TITLE: Matching and Pricing in Ridesharing Systems
Ridesharing platforms are online mobile platforms which match paying customers who need a ride with drivers who provide transportation. Some examples of these platforms are Uber and Lyft in the USA, Didi Chuxing in China, Ola in India, and Grab in Southeast Asia. When a customer requests a ride, the ridesharing firm should charge a price and offer a driver to the customer. The matching decisions affect the overall number of customers matched because they impact whether or not future available drivers will be close to the locations of arriving customers. The pricing decisions are important because they have opposite effect on the customer demand and driver supply. As the price in an area increases, customer demand decreases but the driver supply (roughly speaking) increases in that area.
We present a ridesharing model in which the customer and driver arrival rates depend on the pricing and matching decisions of the firm. This is a very complicated problem, and so there is a temptation to fix a simple matching policy that matches an arriving customer with the closest available driver, and to then focus on optimizing the price. However, we show that when customer valuations for the price are heterogeneous, the matching decisions have a significant impact on system performance. This motivates us to more closely study the matching decisions. To do this, we assume the pricing has been fixed and then propose a matching policy that is based on the solution to a continuous linear program (CLP). That CLP accounts for (i) the differing arrival rates of customers and drivers in different areas of the city, (ii) how long customers are willing to wait for driver pick-up, and (iii) the time-varying nature of all the aforementioned parameters. We further show that when drivers are fully utilized, the matching decisions can be myopically based on the solution to a linear program without sacrificing performance.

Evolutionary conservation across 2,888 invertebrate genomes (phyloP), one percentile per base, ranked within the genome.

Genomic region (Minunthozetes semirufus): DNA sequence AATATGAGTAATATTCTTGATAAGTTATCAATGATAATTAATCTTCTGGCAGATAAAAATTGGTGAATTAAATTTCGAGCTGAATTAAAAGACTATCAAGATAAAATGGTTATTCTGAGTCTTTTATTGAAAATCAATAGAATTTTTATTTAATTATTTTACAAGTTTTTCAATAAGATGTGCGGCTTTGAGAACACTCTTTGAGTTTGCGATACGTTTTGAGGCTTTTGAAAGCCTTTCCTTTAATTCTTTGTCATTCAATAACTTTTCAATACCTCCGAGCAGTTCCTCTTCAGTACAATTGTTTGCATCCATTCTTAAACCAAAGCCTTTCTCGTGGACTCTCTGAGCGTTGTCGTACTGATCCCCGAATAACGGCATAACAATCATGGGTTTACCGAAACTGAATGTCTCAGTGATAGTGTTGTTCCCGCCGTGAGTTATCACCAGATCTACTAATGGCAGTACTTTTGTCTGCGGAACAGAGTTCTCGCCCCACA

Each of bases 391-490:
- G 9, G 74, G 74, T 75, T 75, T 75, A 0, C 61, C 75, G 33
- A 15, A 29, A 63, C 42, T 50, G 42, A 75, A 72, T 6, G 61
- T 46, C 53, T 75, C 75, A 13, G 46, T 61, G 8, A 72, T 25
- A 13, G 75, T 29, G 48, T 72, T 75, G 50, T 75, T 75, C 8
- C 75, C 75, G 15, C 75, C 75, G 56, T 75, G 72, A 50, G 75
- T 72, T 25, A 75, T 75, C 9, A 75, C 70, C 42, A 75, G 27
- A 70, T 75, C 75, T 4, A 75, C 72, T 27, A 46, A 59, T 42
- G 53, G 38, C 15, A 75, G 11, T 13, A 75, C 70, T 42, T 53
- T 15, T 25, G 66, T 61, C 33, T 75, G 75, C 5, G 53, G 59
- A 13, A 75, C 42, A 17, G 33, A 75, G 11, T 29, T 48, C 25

*Based on a joint paper with Amy R. Ward and a joint paper with Ramandeep Randhawa and Amy R. Ward.
BIO: Erhun Özkan is a Ph.D. candidate in the Data Sciences and Operations department of the Marshall School of Business, University of Southern California. His research interests include the applications of probability theory, queueing theory, and stochastic processes in matching markets, revenue management, and healthcare systems. During his Ph.D. studies, he worked on matching and pricing decisions in ridesharing systems and scheduling decisions in networks with both parallel and sequential processing constraints, aka fork-join networks. Erhun Özkan received his BS degree in industrial engineering from Middle East Technical University, Turkey.